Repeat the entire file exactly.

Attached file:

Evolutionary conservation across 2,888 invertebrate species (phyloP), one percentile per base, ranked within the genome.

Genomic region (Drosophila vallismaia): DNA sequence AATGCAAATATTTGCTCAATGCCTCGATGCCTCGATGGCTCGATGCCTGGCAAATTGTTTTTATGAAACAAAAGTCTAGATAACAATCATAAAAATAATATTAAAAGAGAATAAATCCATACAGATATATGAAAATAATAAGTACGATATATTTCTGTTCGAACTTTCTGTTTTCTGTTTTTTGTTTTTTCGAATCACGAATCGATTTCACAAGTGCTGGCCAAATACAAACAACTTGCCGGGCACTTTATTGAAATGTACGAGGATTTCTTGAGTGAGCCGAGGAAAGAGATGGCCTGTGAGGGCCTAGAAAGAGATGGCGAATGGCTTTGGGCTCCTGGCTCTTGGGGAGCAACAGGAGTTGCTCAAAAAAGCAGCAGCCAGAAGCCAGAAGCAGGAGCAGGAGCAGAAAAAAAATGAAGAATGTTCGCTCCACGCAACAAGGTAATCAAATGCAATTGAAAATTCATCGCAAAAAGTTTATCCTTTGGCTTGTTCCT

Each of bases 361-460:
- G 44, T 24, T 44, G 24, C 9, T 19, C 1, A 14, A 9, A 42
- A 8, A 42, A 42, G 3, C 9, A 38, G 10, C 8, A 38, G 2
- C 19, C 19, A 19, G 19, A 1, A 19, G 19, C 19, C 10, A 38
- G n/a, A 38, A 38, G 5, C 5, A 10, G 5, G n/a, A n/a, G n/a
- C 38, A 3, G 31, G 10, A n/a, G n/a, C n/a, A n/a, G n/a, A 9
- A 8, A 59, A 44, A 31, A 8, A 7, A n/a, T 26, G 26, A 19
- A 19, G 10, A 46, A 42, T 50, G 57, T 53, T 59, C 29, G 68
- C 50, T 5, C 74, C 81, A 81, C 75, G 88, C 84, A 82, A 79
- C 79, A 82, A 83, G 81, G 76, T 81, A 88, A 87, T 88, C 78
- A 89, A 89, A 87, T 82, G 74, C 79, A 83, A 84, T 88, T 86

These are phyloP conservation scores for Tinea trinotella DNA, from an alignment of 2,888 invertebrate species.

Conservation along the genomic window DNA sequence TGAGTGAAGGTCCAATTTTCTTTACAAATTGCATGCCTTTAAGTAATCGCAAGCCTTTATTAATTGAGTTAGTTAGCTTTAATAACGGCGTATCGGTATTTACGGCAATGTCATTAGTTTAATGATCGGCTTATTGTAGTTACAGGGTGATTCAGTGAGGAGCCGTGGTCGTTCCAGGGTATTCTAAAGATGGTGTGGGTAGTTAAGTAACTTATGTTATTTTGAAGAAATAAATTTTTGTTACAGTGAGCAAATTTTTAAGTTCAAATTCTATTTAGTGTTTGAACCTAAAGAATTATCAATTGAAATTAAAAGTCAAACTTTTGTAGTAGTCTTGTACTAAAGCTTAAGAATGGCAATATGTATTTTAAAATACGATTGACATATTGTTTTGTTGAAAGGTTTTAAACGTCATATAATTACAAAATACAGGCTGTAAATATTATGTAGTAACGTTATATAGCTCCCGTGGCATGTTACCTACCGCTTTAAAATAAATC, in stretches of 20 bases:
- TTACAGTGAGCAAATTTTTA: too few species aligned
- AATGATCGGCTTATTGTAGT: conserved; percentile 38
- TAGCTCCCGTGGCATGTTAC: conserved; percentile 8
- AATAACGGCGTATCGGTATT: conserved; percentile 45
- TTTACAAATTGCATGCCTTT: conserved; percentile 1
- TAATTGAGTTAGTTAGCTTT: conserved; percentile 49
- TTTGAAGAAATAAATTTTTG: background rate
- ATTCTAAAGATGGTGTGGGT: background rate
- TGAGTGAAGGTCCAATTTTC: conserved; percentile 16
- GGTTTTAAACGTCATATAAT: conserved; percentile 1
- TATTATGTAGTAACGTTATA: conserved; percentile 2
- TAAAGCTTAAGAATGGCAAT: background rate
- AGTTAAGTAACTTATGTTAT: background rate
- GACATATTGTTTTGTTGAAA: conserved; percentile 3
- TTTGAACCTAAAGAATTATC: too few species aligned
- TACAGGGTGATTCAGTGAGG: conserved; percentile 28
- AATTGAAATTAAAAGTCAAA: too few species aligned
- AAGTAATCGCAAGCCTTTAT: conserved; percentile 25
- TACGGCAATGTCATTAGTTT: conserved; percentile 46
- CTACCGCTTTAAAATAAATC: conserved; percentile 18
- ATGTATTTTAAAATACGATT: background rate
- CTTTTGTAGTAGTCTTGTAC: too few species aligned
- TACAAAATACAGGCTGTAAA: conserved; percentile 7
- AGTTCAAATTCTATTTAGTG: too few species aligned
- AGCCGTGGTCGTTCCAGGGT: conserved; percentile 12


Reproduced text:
Evolutionary conservation across 2,888 invertebrate species (phyloP), one percentile per base, ranked within the genome.

Genomic region (Drosophila vallismaia): DNA sequence AATGCAAATATTTGCTCAATGCCTCGATGCCTCGATGGCTCGATGCCTGGCAAATTGTTTTTATGAAACAAAAGTCTAGATAACAATCATAAAAATAATATTAAAAGAGAATAAATCCATACAGATATATGAAAATAATAAGTACGATATATTTCTGTTCGAACTTTCTGTTTTCTGTTTTTTGTTTTTTCGAATCACGAATCGATTTCACAAGTGCTGGCCAAATACAAACAACTTGCCGGGCACTTTATTGAAATGTACGAGGATTTCTTGAGTGAGCCGAGGAAAGAGATGGCCTGTGAGGGCCTAGAAAGAGATGGCGAATGGCTTTGGGCTCCTGGCTCTTGGGGAGCAACAGGAGTTGCTCAAAAAAGCAGCAGCCAGAAGCCAGAAGCAGGAGCAGGAGCAGAAAAAAAATGAAGAATGTTCGCTCCACGCAACAAGGTAATCAAATGCAATTGAAAATTCATCGCAAAAAGTTTATCCTTTGGCTTGTTCCT

Each of bases 361-460:
- G 44, T 24, T 44, G 24, C 9, T 19, C 1, A 14, A 9, A 42
- A 8, A 42, A 42, G 3, C 9, A 38, G 10, C 8, A 38, G 2
- C 19, C 19, A 19, G 19, A 1, A 19, G 19, C 19, C 10, A 38
- G n/a, A 38, A 38, G 5, C 5, A 10, G 5, G n/a, A n/a, G n/a
- C 38, A 3, G 31, G 10, A n/a, G n/a, C n/a, A n/a, G n/a, A 9
- A 8, A 59, A 44, A 31, A 8, A 7, A n/a, T 26, G 26, A 19
- A 19, G 10, A 46, A 42, T 50, G 57, T 53, T 59, C 29, G 68
- C 50, T 5, C 74, C 81, A 81, C 75, G 88, C 84, A 82, A 79
- C 79, A 82, A 83, G 81, G 76, T 81, A 88, A 87, T 88, C 78
- A 89, A 89, A 87, T 82, G 74, C 79, A 83, A 84, T 88, T 86

These are phyloP conservation scores for Tinea trinotella DNA, from an alignment of 2,888 invertebrate species.

Conservation along the genomic window DNA sequence TGAGTGAAGGTCCAATTTTCTTTACAAATTGCATGCCTTTAAGTAATCGCAAGCCTTTATTAATTGAGTTAGTTAGCTTTAATAACGGCGTATCGGTATTTACGGCAATGTCATTAGTTTAATGATCGGCTTATTGTAGTTACAGGGTGATTCAGTGAGGAGCCGTGGTCGTTCCAGGGTATTCTAAAGATGGTGTGGGTAGTTAAGTAACTTATGTTATTTTGAAGAAATAAATTTTTGTTACAGTGAGCAAATTTTTAAGTTCAAATTCTATTTAGTGTTTGAACCTAAAGAATTATCAATTGAAATTAAAAGTCAAACTTTTGTAGTAGTCTTGTACTAAAGCTTAAGAATGGCAATATGTATTTTAAAATACGATTGACATATTGTTTTGTTGAAAGGTTTTAAACGTCATATAATTACAAAATACAGGCTGTAAATATTATGTAGTAACGTTATATAGCTCCCGTGGCATGTTACCTACCGCTTTAAAATAAATC, in stretches of 20 bases:
- TTACAGTGAGCAAATTTTTA: too few species aligned
- AATGATCGGCTTATTGTAGT: conserved; percentile 38
- TAGCTCCCGTGGCATGTTAC: conserved; percentile 8
- AATAACGGCGTATCGGTATT: conserved; percentile 45
- TTTACAAATTGCATGCCTTT: conserved; percentile 1
- TAATTGAGTTAGTTAGCTTT: conserved; percentile 49
- TTTGAAGAAATAAATTTTTG: background rate
- ATTCTAAAGATGGTGTGGGT: background rate
- TGAGTGAAGGTCCAATTTTC: conserved; percentile 16
- GGTTTTAAACGTCATATAAT: conserved; percentile 1
- TATTATGTAGTAACGTTATA: conserved; percentile 2
- TAAAGCTTAAGAATGGCAAT: background rate
- AGTTAAGTAACTTATGTTAT: background rate
- GACATATTGTTTTGTTGAAA: conserved; percentile 3
- TTTGAACCTAAAGAATTATC: too few species aligned
- TACAGGGTGATTCAGTGAGG: conserved; percentile 28
- AATTGAAATTAAAAGTCAAA: too few species aligned
- AAGTAATCGCAAGCCTTTAT: conserved; percentile 25
- TACGGCAATGTCATTAGTTT: conserved; percentile 46
- CTACCGCTTTAAAATAAATC: conserved; percentile 18
- ATGTATTTTAAAATACGATT: background rate
- CTTTTGTAGTAGTCTTGTAC: too few species aligned
- TACAAAATACAGGCTGTAAA: conserved; percentile 7
- AGTTCAAATTCTATTTAGTG: too few species aligned
- AGCCGTGGTCGTTCCAGGGT: conserved; percentile 12